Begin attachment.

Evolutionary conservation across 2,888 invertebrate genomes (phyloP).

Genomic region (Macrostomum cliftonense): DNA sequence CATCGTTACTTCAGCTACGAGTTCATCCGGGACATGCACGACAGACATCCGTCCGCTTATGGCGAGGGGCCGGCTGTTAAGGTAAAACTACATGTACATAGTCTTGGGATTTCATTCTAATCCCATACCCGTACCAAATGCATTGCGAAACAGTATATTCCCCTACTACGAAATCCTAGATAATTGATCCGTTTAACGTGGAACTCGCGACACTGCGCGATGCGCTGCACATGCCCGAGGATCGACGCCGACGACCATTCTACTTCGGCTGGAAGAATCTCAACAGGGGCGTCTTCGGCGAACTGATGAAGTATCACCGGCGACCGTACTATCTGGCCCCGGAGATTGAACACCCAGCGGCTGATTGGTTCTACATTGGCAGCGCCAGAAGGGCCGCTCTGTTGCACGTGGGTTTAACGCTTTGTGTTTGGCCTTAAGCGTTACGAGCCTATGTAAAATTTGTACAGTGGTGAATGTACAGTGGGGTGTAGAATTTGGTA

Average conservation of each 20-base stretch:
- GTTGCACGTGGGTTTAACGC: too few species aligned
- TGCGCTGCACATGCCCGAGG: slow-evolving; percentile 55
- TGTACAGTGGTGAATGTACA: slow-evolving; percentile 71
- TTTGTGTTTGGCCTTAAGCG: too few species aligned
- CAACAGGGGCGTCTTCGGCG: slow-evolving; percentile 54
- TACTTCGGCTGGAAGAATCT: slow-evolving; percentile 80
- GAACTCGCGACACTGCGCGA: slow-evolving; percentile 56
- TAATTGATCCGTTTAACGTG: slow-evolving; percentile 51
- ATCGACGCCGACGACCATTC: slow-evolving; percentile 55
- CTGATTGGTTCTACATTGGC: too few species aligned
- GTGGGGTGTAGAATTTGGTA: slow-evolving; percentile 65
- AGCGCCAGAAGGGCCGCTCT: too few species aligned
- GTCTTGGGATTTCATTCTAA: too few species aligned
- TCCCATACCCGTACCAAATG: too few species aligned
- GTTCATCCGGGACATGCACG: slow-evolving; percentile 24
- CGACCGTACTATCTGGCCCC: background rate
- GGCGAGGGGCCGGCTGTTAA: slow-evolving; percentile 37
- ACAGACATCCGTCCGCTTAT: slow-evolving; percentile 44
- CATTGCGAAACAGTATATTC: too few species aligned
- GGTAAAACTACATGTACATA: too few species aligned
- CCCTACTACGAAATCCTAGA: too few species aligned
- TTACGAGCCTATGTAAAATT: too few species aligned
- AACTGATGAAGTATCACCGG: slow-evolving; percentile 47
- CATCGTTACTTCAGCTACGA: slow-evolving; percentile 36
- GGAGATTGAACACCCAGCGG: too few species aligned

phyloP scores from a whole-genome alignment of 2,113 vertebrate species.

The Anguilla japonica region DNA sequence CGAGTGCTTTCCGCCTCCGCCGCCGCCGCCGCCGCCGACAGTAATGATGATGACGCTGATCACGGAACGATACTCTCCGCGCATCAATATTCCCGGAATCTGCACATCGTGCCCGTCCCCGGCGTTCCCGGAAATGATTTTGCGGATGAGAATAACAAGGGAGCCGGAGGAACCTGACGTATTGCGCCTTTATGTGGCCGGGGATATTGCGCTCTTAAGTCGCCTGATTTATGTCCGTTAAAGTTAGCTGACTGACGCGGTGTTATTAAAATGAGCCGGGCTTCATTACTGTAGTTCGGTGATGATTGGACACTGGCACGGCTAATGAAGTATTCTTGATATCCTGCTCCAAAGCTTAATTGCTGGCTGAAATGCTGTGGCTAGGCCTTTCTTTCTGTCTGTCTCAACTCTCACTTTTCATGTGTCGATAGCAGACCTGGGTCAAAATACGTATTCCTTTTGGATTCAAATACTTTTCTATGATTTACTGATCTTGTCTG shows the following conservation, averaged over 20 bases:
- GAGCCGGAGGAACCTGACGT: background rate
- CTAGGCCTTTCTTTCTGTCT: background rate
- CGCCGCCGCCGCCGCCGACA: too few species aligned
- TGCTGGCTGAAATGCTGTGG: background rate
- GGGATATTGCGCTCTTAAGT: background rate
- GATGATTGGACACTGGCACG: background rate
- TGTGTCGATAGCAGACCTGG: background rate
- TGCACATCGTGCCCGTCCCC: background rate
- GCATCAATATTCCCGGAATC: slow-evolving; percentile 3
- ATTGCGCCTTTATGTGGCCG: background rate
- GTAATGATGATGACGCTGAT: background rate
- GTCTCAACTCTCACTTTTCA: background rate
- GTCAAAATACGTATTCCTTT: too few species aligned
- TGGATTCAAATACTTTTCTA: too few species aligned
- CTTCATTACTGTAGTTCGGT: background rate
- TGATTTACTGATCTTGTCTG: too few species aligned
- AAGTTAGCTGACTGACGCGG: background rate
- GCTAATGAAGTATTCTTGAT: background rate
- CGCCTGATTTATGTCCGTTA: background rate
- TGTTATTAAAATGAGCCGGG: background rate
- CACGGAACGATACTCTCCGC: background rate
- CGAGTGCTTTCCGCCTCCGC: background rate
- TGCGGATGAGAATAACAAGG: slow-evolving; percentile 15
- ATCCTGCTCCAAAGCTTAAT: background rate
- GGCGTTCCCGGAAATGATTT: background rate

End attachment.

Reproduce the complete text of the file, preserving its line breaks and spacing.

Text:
Evolutionary conservation across 2,888 invertebrate genomes (phyloP).

Genomic region (Macrostomum cliftonense): DNA sequence CATCGTTACTTCAGCTACGAGTTCATCCGGGACATGCACGACAGACATCCGTCCGCTTATGGCGAGGGGCCGGCTGTTAAGGTAAAACTACATGTACATAGTCTTGGGATTTCATTCTAATCCCATACCCGTACCAAATGCATTGCGAAACAGTATATTCCCCTACTACGAAATCCTAGATAATTGATCCGTTTAACGTGGAACTCGCGACACTGCGCGATGCGCTGCACATGCCCGAGGATCGACGCCGACGACCATTCTACTTCGGCTGGAAGAATCTCAACAGGGGCGTCTTCGGCGAACTGATGAAGTATCACCGGCGACCGTACTATCTGGCCCCGGAGATTGAACACCCAGCGGCTGATTGGTTCTACATTGGCAGCGCCAGAAGGGCCGCTCTGTTGCACGTGGGTTTAACGCTTTGTGTTTGGCCTTAAGCGTTACGAGCCTATGTAAAATTTGTACAGTGGTGAATGTACAGTGGGGTGTAGAATTTGGTA

Average conservation of each 20-base stretch:
- GTTGCACGTGGGTTTAACGC: too few species aligned
- TGCGCTGCACATGCCCGAGG: slow-evolving; percentile 55
- TGTACAGTGGTGAATGTACA: slow-evolving; percentile 71
- TTTGTGTTTGGCCTTAAGCG: too few species aligned
- CAACAGGGGCGTCTTCGGCG: slow-evolving; percentile 54
- TACTTCGGCTGGAAGAATCT: slow-evolving; percentile 80
- GAACTCGCGACACTGCGCGA: slow-evolving; percentile 56
- TAATTGATCCGTTTAACGTG: slow-evolving; percentile 51
- ATCGACGCCGACGACCATTC: slow-evolving; percentile 55
- CTGATTGGTTCTACATTGGC: too few species aligned
- GTGGGGTGTAGAATTTGGTA: slow-evolving; percentile 65
- AGCGCCAGAAGGGCCGCTCT: too few species aligned
- GTCTTGGGATTTCATTCTAA: too few species aligned
- TCCCATACCCGTACCAAATG: too few species aligned
- GTTCATCCGGGACATGCACG: slow-evolving; percentile 24
- CGACCGTACTATCTGGCCCC: background rate
- GGCGAGGGGCCGGCTGTTAA: slow-evolving; percentile 37
- ACAGACATCCGTCCGCTTAT: slow-evolving; percentile 44
- CATTGCGAAACAGTATATTC: too few species aligned
- GGTAAAACTACATGTACATA: too few species aligned
- CCCTACTACGAAATCCTAGA: too few species aligned
- TTACGAGCCTATGTAAAATT: too few species aligned
- AACTGATGAAGTATCACCGG: slow-evolving; percentile 47
- CATCGTTACTTCAGCTACGA: slow-evolving; percentile 36
- GGAGATTGAACACCCAGCGG: too few species aligned

phyloP scores from a whole-genome alignment of 2,113 vertebrate species.

The Anguilla japonica region DNA sequence CGAGTGCTTTCCGCCTCCGCCGCCGCCGCCGCCGCCGACAGTAATGATGATGACGCTGATCACGGAACGATACTCTCCGCGCATCAATATTCCCGGAATCTGCACATCGTGCCCGTCCCCGGCGTTCCCGGAAATGATTTTGCGGATGAGAATAACAAGGGAGCCGGAGGAACCTGACGTATTGCGCCTTTATGTGGCCGGGGATATTGCGCTCTTAAGTCGCCTGATTTATGTCCGTTAAAGTTAGCTGACTGACGCGGTGTTATTAAAATGAGCCGGGCTTCATTACTGTAGTTCGGTGATGATTGGACACTGGCACGGCTAATGAAGTATTCTTGATATCCTGCTCCAAAGCTTAATTGCTGGCTGAAATGCTGTGGCTAGGCCTTTCTTTCTGTCTGTCTCAACTCTCACTTTTCATGTGTCGATAGCAGACCTGGGTCAAAATACGTATTCCTTTTGGATTCAAATACTTTTCTATGATTTACTGATCTTGTCTG shows the following conservation, averaged over 20 bases:
- GAGCCGGAGGAACCTGACGT: background rate
- CTAGGCCTTTCTTTCTGTCT: background rate
- CGCCGCCGCCGCCGCCGACA: too few species aligned
- TGCTGGCTGAAATGCTGTGG: background rate
- GGGATATTGCGCTCTTAAGT: background rate
- GATGATTGGACACTGGCACG: background rate
- TGTGTCGATAGCAGACCTGG: background rate
- TGCACATCGTGCCCGTCCCC: background rate
- GCATCAATATTCCCGGAATC: slow-evolving; percentile 3
- ATTGCGCCTTTATGTGGCCG: background rate
- GTAATGATGATGACGCTGAT: background rate
- GTCTCAACTCTCACTTTTCA: background rate
- GTCAAAATACGTATTCCTTT: too few species aligned
- TGGATTCAAATACTTTTCTA: too few species aligned
- CTTCATTACTGTAGTTCGGT: background rate
- TGATTTACTGATCTTGTCTG: too few species aligned
- AAGTTAGCTGACTGACGCGG: background rate
- GCTAATGAAGTATTCTTGAT: background rate
- CGCCTGATTTATGTCCGTTA: background rate
- TGTTATTAAAATGAGCCGGG: background rate
- CACGGAACGATACTCTCCGC: background rate
- CGAGTGCTTTCCGCCTCCGC: background rate
- TGCGGATGAGAATAACAAGG: slow-evolving; percentile 15
- ATCCTGCTCCAAAGCTTAAT: background rate
- GGCGTTCCCGGAAATGATTT: background rate